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Florida woman shares breast cancer story to spread awareness among Black women

It’s a harrowing statistic that one woman is trying to spread awareness about as she fights through her fourth diagnosis.

JACKSONVILLE, Fla. — Breast cancer is now the leading cause of cancer death among Black women, according to a new report from the American Cancer Society. 

It’s a harrowing statistic that one Jacksonville woman is trying to spread awareness about as she fights through her fourth diagnosis.  

“I was 22 at the time," breast cancer patient Jessica Florence said. "So, I just felt like my life was going to crash and burn."

When she found a lump in her right breast during college, Florence didn’t think breast cancer was possible at her age.

Now, she has had to learn to live with the disease. 

“I went from being cured to stage 4 metastatic breast cancer," she explained in a video compilation she created for social media. 

At 28, Florence is battling a fourth diagnosis. 

“It went from my brain to my spine. And now, back to my brain," she said.

All this, after Florence says she saw three different physicians before she was initially diagnosed. 

"They all told me, you’re too young to have breast cancer," Florence explained in the video compilation. 

Dr. Sabrina Sahni, an oncologist at Mayo Clinic in Florida, says younger women may not consider themselves to be at high risk, but the reality is breast cancers are diagnosed at all ages.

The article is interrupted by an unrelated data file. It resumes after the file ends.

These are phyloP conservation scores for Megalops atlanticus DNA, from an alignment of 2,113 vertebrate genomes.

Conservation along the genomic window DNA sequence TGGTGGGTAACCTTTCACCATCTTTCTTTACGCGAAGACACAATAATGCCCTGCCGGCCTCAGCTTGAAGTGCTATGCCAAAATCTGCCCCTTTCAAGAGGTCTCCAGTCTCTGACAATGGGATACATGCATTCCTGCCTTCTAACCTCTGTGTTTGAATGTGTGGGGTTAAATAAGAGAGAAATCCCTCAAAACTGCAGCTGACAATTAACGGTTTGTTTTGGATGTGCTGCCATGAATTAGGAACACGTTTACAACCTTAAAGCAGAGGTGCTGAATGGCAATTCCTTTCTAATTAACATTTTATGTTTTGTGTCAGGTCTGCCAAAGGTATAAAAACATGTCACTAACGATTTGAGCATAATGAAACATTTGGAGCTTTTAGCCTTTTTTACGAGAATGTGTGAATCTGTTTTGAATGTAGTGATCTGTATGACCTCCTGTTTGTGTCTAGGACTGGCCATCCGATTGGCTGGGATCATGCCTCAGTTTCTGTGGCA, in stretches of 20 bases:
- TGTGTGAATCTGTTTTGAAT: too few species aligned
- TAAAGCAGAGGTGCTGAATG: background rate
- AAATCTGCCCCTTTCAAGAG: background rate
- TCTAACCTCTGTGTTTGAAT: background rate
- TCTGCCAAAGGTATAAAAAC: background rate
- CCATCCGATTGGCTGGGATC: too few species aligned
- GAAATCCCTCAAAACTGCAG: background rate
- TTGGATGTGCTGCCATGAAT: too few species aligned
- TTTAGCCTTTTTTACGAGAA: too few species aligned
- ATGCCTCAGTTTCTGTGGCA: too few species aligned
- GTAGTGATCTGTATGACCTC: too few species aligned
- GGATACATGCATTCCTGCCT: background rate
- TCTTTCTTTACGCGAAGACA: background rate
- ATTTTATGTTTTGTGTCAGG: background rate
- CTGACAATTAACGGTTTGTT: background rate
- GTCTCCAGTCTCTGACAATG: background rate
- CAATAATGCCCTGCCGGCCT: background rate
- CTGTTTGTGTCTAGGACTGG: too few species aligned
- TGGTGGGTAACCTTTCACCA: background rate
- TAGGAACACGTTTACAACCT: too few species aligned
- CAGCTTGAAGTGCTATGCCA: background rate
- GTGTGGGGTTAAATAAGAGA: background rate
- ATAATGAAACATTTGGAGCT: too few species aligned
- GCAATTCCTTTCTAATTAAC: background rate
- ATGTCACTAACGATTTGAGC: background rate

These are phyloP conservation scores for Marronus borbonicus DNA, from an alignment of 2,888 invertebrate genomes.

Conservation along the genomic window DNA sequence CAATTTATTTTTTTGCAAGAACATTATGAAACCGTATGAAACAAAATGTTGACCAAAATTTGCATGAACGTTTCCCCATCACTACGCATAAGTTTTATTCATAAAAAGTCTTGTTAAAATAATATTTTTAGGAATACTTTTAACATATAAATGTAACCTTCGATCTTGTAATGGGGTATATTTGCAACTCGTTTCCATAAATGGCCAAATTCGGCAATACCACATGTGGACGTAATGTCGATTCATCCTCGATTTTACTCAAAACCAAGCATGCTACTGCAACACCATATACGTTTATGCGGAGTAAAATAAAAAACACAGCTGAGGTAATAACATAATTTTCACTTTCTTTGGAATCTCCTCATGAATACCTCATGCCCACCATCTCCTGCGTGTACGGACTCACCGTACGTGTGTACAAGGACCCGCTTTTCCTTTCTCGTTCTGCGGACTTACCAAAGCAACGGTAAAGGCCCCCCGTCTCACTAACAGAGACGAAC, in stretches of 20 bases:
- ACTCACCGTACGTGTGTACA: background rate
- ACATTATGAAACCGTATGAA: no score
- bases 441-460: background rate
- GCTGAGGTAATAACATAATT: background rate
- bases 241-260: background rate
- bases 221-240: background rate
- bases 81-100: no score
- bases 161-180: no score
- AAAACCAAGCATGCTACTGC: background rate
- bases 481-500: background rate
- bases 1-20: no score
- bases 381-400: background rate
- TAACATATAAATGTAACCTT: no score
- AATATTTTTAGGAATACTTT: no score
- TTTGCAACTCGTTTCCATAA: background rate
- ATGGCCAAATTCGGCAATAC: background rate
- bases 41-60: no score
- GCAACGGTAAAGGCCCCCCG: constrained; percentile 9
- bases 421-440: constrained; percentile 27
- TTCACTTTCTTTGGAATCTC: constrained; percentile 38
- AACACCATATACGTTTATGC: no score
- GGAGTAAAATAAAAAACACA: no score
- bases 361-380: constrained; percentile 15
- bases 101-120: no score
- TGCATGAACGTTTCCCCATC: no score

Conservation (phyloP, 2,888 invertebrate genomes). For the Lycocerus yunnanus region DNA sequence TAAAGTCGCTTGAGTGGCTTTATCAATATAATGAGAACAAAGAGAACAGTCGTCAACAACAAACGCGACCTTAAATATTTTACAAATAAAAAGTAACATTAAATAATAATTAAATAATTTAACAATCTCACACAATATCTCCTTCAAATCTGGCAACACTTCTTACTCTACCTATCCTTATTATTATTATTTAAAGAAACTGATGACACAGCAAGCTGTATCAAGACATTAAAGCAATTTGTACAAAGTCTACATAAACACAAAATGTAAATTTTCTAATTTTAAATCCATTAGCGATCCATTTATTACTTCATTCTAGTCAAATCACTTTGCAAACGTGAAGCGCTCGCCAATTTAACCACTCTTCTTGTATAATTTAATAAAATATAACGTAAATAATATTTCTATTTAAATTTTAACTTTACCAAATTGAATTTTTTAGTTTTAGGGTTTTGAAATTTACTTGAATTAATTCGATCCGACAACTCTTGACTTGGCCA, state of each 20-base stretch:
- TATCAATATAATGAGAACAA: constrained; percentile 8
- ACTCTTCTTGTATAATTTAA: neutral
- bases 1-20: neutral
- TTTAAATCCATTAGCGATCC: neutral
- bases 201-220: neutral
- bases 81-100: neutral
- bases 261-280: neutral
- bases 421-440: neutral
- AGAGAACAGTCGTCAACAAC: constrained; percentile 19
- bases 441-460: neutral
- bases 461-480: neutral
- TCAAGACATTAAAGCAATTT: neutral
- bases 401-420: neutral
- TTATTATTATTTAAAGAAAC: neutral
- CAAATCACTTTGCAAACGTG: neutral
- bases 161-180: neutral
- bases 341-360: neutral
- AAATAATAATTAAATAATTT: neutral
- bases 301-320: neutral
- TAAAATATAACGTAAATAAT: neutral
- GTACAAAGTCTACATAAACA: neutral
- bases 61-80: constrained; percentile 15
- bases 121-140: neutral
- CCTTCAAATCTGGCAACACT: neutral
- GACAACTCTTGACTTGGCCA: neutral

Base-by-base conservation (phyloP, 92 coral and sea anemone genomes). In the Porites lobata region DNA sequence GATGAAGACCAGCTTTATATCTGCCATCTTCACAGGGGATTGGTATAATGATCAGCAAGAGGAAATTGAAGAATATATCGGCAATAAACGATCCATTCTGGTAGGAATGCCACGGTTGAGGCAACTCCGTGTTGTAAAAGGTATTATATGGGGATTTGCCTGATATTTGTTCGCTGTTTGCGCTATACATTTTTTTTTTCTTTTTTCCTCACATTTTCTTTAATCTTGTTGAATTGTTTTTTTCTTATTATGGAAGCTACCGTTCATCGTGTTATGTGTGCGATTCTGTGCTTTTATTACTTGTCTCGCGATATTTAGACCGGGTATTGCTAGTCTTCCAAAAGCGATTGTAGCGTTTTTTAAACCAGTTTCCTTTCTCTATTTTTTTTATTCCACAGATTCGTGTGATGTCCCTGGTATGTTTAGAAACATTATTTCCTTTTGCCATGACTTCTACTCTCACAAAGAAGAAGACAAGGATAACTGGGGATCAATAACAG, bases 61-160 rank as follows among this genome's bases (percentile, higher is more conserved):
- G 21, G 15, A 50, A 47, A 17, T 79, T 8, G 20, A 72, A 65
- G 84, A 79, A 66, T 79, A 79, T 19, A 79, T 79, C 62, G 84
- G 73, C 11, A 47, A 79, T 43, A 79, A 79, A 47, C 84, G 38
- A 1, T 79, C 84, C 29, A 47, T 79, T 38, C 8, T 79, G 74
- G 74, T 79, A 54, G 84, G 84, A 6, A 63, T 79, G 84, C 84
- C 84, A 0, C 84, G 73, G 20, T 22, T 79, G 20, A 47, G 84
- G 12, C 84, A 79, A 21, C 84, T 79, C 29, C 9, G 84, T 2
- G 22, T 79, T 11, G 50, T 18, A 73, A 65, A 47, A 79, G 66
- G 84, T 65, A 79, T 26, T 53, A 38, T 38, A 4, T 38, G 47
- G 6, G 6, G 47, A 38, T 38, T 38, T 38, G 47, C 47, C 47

“African American women under the age of 35 are actually two times more likely to develop breast cancer than their Caucasian counterparts," Sahni said. "Unfortunately, they're also more likely to have more aggressive disease, and at three times the higher rate of mortality. So, it really is a huge discrepancy in our care.“

She says women, regardless of their age or ethnicity, should be proactive about their breast health and seek care when they feel something different. 

While going through the ups and downs with the disease, Florence has taken her story to social media. 

“I had a hard time finding what breast cancer looked like for Black women. And so, I took it amongst myself and took my journey," she explained. "And, I was very vulnerable. I showed all of my surgeries, all of my scars. I shared everything."

She hopes her posts educate other young Black women, and inspire those going through breast cancer. 

“Stay positive. Stay vibrant," Florence said.


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